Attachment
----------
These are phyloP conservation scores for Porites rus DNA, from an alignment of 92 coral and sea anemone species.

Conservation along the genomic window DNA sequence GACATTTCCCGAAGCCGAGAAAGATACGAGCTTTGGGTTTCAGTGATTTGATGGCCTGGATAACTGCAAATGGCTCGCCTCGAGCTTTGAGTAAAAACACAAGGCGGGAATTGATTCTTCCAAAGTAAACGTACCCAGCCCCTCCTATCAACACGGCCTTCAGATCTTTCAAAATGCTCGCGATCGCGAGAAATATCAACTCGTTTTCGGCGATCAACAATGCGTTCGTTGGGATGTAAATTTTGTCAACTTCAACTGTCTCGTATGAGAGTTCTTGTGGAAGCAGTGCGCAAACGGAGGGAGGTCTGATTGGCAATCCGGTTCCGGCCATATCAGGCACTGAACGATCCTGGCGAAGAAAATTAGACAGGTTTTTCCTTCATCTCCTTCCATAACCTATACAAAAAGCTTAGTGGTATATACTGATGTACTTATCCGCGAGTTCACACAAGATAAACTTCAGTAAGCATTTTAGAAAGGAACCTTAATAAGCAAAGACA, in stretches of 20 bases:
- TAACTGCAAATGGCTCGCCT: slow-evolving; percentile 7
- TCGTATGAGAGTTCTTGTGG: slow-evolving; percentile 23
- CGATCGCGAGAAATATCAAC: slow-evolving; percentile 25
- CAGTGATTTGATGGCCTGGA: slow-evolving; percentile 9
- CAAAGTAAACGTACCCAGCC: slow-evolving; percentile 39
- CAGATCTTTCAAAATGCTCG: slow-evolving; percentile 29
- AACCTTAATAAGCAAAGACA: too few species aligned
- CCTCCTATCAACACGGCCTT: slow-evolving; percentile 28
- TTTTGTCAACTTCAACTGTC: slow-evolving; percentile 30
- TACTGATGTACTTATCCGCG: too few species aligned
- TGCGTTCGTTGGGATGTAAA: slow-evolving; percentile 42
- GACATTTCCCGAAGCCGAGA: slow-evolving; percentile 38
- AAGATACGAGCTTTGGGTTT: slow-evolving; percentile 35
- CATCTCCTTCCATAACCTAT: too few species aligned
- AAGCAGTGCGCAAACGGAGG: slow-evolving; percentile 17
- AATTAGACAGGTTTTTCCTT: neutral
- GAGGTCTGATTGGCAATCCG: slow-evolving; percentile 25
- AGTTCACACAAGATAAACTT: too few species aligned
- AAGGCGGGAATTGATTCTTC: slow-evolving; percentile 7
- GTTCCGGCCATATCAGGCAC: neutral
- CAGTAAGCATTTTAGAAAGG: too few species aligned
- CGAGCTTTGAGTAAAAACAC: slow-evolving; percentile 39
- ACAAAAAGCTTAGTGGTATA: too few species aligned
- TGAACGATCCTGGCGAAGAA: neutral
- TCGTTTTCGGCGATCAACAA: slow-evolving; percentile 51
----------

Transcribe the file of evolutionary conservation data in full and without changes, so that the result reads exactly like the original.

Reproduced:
These are phyloP conservation scores for Porites rus DNA, from an alignment of 92 coral and sea anemone species.

Conservation along the genomic window DNA sequence GACATTTCCCGAAGCCGAGAAAGATACGAGCTTTGGGTTTCAGTGATTTGATGGCCTGGATAACTGCAAATGGCTCGCCTCGAGCTTTGAGTAAAAACACAAGGCGGGAATTGATTCTTCCAAAGTAAACGTACCCAGCCCCTCCTATCAACACGGCCTTCAGATCTTTCAAAATGCTCGCGATCGCGAGAAATATCAACTCGTTTTCGGCGATCAACAATGCGTTCGTTGGGATGTAAATTTTGTCAACTTCAACTGTCTCGTATGAGAGTTCTTGTGGAAGCAGTGCGCAAACGGAGGGAGGTCTGATTGGCAATCCGGTTCCGGCCATATCAGGCACTGAACGATCCTGGCGAAGAAAATTAGACAGGTTTTTCCTTCATCTCCTTCCATAACCTATACAAAAAGCTTAGTGGTATATACTGATGTACTTATCCGCGAGTTCACACAAGATAAACTTCAGTAAGCATTTTAGAAAGGAACCTTAATAAGCAAAGACA, in stretches of 20 bases:
- TAACTGCAAATGGCTCGCCT: slow-evolving; percentile 7
- TCGTATGAGAGTTCTTGTGG: slow-evolving; percentile 23
- CGATCGCGAGAAATATCAAC: slow-evolving; percentile 25
- CAGTGATTTGATGGCCTGGA: slow-evolving; percentile 9
- CAAAGTAAACGTACCCAGCC: slow-evolving; percentile 39
- CAGATCTTTCAAAATGCTCG: slow-evolving; percentile 29
- AACCTTAATAAGCAAAGACA: too few species aligned
- CCTCCTATCAACACGGCCTT: slow-evolving; percentile 28
- TTTTGTCAACTTCAACTGTC: slow-evolving; percentile 30
- TACTGATGTACTTATCCGCG: too few species aligned
- TGCGTTCGTTGGGATGTAAA: slow-evolving; percentile 42
- GACATTTCCCGAAGCCGAGA: slow-evolving; percentile 38
- AAGATACGAGCTTTGGGTTT: slow-evolving; percentile 35
- CATCTCCTTCCATAACCTAT: too few species aligned
- AAGCAGTGCGCAAACGGAGG: slow-evolving; percentile 17
- AATTAGACAGGTTTTTCCTT: neutral
- GAGGTCTGATTGGCAATCCG: slow-evolving; percentile 25
- AGTTCACACAAGATAAACTT: too few species aligned
- AAGGCGGGAATTGATTCTTC: slow-evolving; percentile 7
- GTTCCGGCCATATCAGGCAC: neutral
- CAGTAAGCATTTTAGAAAGG: too few species aligned
- CGAGCTTTGAGTAAAAACAC: slow-evolving; percentile 39
- ACAAAAAGCTTAGTGGTATA: too few species aligned
- TGAACGATCCTGGCGAAGAA: neutral
- TCGTTTTCGGCGATCAACAA: slow-evolving; percentile 51